Pandemic chronic disease largely resulting from physical neglect (which itself mostly results from mass distribution of the most addictive drug ever created: convenience) along with an atmosphere dangerously over-burdened by carbon, are both direct consequences of our lethal dependence on technology.

Picture the world that’s just around the corner in which we will move around in self-driving cars, permanently attached to mobile devices, shopping in stores where we don’t need to talk to anyone or staying at home where virtually anything can now be delivered.

Google, Apple, Facebook, and Amazon, would have you believe that this world of maximized convenience will be some kind of utopia. But have no doubt: this is how humanity is digging its own grave.

The problem of externalizing human skills was anticipated long ago by Socrates when he warned about the impact of the first social medium and most widely replicated piece of technology: the written word.

Socrates warned that writing:

will introduce forgetfulness into the soul of those who learn it: they will not practice using their memory because they will put their trust in writing, which is external and depends on signs that belong to others, instead of trying to remember from the inside, completely on their own. You have not discovered a potion for remembering [the purported inventor of writing, Theuth, was advised], but for reminding; you provide your students with the appearance of wisdom, not with its reality. Your invention will enable them to hear many things without being properly taught, and they will imagine that they have come to know much while for the most part they will know nothing. And they will be difficult to get along with, since they will merely appear to be wise instead of really being so.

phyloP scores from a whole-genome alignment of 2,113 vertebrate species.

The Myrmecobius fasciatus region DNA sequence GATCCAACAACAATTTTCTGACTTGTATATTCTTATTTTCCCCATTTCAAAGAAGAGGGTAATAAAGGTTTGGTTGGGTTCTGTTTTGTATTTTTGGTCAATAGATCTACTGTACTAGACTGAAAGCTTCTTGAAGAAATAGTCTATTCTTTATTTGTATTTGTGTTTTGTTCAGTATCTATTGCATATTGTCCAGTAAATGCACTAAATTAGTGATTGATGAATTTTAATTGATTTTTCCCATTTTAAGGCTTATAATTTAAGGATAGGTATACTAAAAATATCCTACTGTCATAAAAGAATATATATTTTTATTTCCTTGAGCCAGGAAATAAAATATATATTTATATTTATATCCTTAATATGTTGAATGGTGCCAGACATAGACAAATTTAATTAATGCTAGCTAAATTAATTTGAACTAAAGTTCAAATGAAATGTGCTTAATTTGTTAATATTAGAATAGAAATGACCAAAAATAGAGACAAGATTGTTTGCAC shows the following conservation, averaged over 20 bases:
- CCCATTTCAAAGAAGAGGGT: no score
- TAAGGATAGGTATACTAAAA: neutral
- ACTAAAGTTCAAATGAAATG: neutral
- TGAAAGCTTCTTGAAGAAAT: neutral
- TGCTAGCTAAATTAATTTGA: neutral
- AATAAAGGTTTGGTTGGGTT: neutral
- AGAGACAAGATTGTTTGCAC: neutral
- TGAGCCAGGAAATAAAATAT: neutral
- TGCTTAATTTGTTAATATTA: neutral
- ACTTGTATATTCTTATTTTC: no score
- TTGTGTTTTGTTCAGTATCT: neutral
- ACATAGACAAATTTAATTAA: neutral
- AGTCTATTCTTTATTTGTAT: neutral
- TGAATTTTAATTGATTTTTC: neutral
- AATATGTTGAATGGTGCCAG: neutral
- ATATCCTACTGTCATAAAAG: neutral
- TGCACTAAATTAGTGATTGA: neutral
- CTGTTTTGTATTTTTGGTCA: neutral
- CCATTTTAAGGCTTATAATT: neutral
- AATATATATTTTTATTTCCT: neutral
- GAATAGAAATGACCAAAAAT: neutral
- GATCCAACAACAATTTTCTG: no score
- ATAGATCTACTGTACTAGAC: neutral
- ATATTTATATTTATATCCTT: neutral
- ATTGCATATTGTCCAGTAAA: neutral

But if Socrates couldn’t dissuade Plato from diligently writing down this warning about the danger of writing, it’s hardly surprising that concerns about the risks involved in the externalization of memory (and other externalized human skills) have never exerted much influence in Silicon Valley.

Nevertheless, an organization has come together with the aim of “realigning technology with humanity’s best interests.”

A quixotic ambition?

Maybe, but at least the Center for Humane Technology has been created by industry insiders who have an intimate understanding of the technologies and business practices they are challenging.

When people like Tristan Harris warn that “our society is being hijacked by technology,” don’t mistake this as sniping from some anti-technology curmudgeon.

Harris and his cohorts were until recently active participants in the hijacking. They understand exactly how this operation has been conceived, implemented, and is having its intended effects.